UROC Speaker Series
The UROC Speaker Series is an hour long discussion with invited guests from diverse backgrounds and disciplines who will share their experiences navigating the academic terrain in higher education. They will be discussing their path from undergraduate research to where they are now and discuss any adversities they may have traversed across along the way.
Check MyRaft for registration info.
List of Speakers Fall 2021
Dr. Dolores D. Mena - Sept 16
Dr. Selenne Bañuelos - Feb 4
Selenne Bañuelos is an Assistant Professor of Mathematics at California State University Channel Islands. She earned her B.S. in Mathematics from UC Santa Barbara in 2007 and her Ph.D. in Applied Mathematics from the University of Southern California (USC) in 2013. She was a founding member of the first SACNAS chapter at USC. Dr. Bañuelos is a 2014 SACNAS Leadership Institute Fellow, a 2015 Project NExT, New Experiences in Teaching, fellow and a 2020 MAA Henry L. Alder Award recipient. Her research interests lie in the fields of differential and difference equations and dynamical systems and its applications to mathematical biology. Her recent projects have been in epidemiology, the dynamics of sleep, and phage treatment for antibiotic-resistant bacteria.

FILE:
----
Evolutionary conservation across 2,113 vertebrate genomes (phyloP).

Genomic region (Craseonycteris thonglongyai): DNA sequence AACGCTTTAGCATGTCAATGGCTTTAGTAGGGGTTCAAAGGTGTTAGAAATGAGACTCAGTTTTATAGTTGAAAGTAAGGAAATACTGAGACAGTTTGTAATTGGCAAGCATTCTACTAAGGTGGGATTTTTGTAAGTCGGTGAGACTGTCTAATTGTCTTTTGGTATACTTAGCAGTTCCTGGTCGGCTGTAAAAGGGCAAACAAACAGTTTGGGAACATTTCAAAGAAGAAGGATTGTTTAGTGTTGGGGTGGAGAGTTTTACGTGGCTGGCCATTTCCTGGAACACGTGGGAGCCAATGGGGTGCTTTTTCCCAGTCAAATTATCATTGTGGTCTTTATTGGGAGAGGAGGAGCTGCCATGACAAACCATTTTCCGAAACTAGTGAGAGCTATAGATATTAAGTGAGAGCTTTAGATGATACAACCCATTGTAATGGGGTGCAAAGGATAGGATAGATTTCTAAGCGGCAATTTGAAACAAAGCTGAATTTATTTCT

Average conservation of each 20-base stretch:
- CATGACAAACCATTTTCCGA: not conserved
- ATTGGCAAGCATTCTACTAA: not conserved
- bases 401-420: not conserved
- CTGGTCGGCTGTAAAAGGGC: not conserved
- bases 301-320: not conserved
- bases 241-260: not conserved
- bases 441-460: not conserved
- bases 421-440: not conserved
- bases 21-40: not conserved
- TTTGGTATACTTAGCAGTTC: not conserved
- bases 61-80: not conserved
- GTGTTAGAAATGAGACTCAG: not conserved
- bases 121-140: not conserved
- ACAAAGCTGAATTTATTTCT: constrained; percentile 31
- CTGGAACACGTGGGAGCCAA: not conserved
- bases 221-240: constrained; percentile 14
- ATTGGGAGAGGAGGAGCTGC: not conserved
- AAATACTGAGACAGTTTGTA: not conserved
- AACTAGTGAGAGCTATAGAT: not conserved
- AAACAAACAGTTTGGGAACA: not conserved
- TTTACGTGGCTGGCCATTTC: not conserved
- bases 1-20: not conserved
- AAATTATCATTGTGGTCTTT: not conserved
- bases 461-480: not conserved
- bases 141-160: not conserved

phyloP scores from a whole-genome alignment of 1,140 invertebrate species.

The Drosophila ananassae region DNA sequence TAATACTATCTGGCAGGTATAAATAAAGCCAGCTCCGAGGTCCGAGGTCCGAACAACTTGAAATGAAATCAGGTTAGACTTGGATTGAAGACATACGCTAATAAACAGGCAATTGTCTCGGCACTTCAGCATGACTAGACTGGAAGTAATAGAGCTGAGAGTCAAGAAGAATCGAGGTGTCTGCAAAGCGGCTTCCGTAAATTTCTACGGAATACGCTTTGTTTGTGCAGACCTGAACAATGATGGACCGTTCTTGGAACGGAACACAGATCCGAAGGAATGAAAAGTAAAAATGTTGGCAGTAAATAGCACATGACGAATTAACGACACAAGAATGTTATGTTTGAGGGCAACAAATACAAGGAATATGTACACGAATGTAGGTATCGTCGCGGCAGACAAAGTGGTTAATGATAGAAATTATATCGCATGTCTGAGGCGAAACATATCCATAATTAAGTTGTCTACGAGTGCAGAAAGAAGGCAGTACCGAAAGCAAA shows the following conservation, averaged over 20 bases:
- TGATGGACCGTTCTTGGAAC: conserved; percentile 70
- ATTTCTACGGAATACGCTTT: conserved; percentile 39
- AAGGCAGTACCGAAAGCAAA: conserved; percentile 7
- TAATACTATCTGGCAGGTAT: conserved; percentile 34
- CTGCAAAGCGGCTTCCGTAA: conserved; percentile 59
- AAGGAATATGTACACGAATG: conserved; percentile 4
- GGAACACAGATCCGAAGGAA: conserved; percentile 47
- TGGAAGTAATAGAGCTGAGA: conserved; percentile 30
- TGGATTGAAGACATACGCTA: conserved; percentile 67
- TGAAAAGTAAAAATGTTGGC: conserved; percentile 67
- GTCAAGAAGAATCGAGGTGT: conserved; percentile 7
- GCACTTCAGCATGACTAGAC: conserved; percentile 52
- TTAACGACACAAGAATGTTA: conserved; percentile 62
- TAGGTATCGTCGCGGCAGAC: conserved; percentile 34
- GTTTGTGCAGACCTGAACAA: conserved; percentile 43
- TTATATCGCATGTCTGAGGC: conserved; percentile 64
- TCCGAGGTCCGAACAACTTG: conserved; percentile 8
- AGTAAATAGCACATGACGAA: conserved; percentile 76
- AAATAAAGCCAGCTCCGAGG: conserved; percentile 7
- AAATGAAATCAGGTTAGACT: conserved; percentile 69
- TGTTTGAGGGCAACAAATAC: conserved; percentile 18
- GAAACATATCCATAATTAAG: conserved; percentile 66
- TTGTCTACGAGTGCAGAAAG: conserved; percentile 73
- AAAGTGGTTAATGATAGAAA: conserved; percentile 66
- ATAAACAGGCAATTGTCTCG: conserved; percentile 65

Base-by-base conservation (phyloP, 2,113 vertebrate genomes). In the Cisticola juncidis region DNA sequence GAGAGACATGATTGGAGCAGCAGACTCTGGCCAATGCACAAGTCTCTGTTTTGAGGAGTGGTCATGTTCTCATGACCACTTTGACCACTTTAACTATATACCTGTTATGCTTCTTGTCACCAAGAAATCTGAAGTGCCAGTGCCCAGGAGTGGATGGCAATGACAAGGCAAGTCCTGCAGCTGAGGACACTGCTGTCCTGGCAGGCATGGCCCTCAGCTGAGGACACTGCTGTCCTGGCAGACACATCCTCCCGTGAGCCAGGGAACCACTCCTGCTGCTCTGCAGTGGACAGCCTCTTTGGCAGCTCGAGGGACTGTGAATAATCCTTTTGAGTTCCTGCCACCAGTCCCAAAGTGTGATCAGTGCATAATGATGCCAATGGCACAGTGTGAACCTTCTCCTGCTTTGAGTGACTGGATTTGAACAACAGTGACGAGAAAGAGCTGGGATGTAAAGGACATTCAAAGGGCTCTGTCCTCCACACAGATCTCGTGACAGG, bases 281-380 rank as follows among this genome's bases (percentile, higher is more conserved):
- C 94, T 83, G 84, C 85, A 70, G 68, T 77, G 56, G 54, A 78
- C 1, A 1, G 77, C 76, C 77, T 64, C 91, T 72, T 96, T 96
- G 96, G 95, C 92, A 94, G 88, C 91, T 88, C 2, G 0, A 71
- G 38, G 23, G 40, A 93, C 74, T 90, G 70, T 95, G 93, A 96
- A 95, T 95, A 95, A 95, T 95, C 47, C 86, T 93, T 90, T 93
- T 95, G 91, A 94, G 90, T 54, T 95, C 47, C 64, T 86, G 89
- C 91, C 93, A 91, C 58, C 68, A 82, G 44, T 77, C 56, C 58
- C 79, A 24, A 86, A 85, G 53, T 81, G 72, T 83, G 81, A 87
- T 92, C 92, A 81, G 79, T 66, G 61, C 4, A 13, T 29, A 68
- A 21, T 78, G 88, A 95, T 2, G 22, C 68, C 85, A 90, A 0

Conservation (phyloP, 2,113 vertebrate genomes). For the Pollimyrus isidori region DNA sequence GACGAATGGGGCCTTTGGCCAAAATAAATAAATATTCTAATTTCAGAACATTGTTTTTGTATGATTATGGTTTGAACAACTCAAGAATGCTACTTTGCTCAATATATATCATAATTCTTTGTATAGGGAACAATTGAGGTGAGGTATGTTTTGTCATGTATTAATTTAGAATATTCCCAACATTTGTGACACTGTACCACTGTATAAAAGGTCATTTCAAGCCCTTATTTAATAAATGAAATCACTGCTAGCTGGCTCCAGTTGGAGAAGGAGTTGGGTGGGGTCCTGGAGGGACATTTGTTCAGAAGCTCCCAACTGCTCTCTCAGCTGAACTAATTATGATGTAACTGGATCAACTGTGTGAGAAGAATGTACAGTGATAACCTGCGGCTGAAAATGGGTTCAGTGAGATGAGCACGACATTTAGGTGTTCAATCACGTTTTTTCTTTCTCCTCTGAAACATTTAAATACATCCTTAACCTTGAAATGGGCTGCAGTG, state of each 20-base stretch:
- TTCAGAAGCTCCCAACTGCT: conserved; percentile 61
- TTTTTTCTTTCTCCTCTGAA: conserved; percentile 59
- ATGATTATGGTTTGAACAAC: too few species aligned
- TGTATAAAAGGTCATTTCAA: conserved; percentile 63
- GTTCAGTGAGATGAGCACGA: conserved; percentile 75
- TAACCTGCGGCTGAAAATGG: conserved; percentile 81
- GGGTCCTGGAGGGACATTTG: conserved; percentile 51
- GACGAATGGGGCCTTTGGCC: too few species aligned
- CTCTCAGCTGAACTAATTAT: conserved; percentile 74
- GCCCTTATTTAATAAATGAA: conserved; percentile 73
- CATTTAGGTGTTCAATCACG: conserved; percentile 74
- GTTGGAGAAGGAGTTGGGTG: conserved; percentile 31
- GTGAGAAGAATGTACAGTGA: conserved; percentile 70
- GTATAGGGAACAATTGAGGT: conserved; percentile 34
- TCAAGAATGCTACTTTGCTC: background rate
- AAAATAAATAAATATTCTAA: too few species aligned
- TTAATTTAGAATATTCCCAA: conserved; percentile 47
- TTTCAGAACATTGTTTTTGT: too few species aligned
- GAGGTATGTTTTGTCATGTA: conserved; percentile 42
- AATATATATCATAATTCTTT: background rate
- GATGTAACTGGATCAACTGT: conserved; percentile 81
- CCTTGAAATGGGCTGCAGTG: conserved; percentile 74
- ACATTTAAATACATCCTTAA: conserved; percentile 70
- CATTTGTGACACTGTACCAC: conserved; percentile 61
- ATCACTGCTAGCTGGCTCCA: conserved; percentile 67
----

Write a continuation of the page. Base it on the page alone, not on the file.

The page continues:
Dr. Bañuelos is committed to increasing the access to higher education in STEM fields for women and historically underrepresented minorities. Dr. Bañuelos is a regular SACNAS annual conference participant, judge, and session organizer. She is also a co-advisor for the SACNAS at CI student chapter. Dr. Bañuelos is a mentor for the national Math Alliance, whose goal is “to increase the number of doctoral degrees in the mathematical sciences among groups that have been traditionally underrepresented in those fields.” She is also a mentor and advisor in the CSU Alliance Pump Program.